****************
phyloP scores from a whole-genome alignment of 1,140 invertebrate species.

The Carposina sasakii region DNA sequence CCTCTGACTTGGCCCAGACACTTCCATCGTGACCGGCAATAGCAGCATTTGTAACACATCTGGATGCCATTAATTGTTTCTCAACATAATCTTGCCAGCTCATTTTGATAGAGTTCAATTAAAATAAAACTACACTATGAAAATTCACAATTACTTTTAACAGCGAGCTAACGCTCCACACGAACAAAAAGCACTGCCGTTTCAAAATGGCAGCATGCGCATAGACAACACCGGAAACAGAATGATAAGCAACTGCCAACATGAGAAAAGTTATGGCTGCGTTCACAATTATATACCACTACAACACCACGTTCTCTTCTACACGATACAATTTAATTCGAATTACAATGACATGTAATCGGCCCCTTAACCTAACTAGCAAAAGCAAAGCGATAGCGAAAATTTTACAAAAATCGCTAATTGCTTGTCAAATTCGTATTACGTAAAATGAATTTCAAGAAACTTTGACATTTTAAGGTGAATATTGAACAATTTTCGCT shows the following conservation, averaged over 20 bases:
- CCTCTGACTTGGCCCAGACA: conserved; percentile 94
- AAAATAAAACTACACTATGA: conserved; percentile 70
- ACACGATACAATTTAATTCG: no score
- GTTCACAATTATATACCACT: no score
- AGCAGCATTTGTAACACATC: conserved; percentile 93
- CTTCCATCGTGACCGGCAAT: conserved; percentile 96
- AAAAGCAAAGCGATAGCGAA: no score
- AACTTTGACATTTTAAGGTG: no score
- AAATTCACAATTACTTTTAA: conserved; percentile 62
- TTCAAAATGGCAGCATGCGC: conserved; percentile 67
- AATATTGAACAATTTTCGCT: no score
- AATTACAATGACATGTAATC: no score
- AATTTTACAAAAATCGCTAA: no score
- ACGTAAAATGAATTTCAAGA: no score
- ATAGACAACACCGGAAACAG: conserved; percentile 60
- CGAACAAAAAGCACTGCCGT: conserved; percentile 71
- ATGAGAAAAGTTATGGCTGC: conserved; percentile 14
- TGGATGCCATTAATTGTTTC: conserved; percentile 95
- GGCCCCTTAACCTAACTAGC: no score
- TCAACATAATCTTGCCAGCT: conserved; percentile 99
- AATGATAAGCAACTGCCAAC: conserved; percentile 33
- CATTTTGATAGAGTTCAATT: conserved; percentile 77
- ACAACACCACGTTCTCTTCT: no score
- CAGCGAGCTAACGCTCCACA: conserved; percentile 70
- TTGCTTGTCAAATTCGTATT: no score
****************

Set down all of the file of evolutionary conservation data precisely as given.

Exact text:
phyloP scores from a whole-genome alignment of 1,140 invertebrate species.

The Carposina sasakii region DNA sequence CCTCTGACTTGGCCCAGACACTTCCATCGTGACCGGCAATAGCAGCATTTGTAACACATCTGGATGCCATTAATTGTTTCTCAACATAATCTTGCCAGCTCATTTTGATAGAGTTCAATTAAAATAAAACTACACTATGAAAATTCACAATTACTTTTAACAGCGAGCTAACGCTCCACACGAACAAAAAGCACTGCCGTTTCAAAATGGCAGCATGCGCATAGACAACACCGGAAACAGAATGATAAGCAACTGCCAACATGAGAAAAGTTATGGCTGCGTTCACAATTATATACCACTACAACACCACGTTCTCTTCTACACGATACAATTTAATTCGAATTACAATGACATGTAATCGGCCCCTTAACCTAACTAGCAAAAGCAAAGCGATAGCGAAAATTTTACAAAAATCGCTAATTGCTTGTCAAATTCGTATTACGTAAAATGAATTTCAAGAAACTTTGACATTTTAAGGTGAATATTGAACAATTTTCGCT shows the following conservation, averaged over 20 bases:
- CCTCTGACTTGGCCCAGACA: conserved; percentile 94
- AAAATAAAACTACACTATGA: conserved; percentile 70
- ACACGATACAATTTAATTCG: no score
- GTTCACAATTATATACCACT: no score
- AGCAGCATTTGTAACACATC: conserved; percentile 93
- CTTCCATCGTGACCGGCAAT: conserved; percentile 96
- AAAAGCAAAGCGATAGCGAA: no score
- AACTTTGACATTTTAAGGTG: no score
- AAATTCACAATTACTTTTAA: conserved; percentile 62
- TTCAAAATGGCAGCATGCGC: conserved; percentile 67
- AATATTGAACAATTTTCGCT: no score
- AATTACAATGACATGTAATC: no score
- AATTTTACAAAAATCGCTAA: no score
- ACGTAAAATGAATTTCAAGA: no score
- ATAGACAACACCGGAAACAG: conserved; percentile 60
- CGAACAAAAAGCACTGCCGT: conserved; percentile 71
- ATGAGAAAAGTTATGGCTGC: conserved; percentile 14
- TGGATGCCATTAATTGTTTC: conserved; percentile 95
- GGCCCCTTAACCTAACTAGC: no score
- TCAACATAATCTTGCCAGCT: conserved; percentile 99
- AATGATAAGCAACTGCCAAC: conserved; percentile 33
- CATTTTGATAGAGTTCAATT: conserved; percentile 77
- ACAACACCACGTTCTCTTCT: no score
- CAGCGAGCTAACGCTCCACA: conserved; percentile 70
- TTGCTTGTCAAATTCGTATT: no score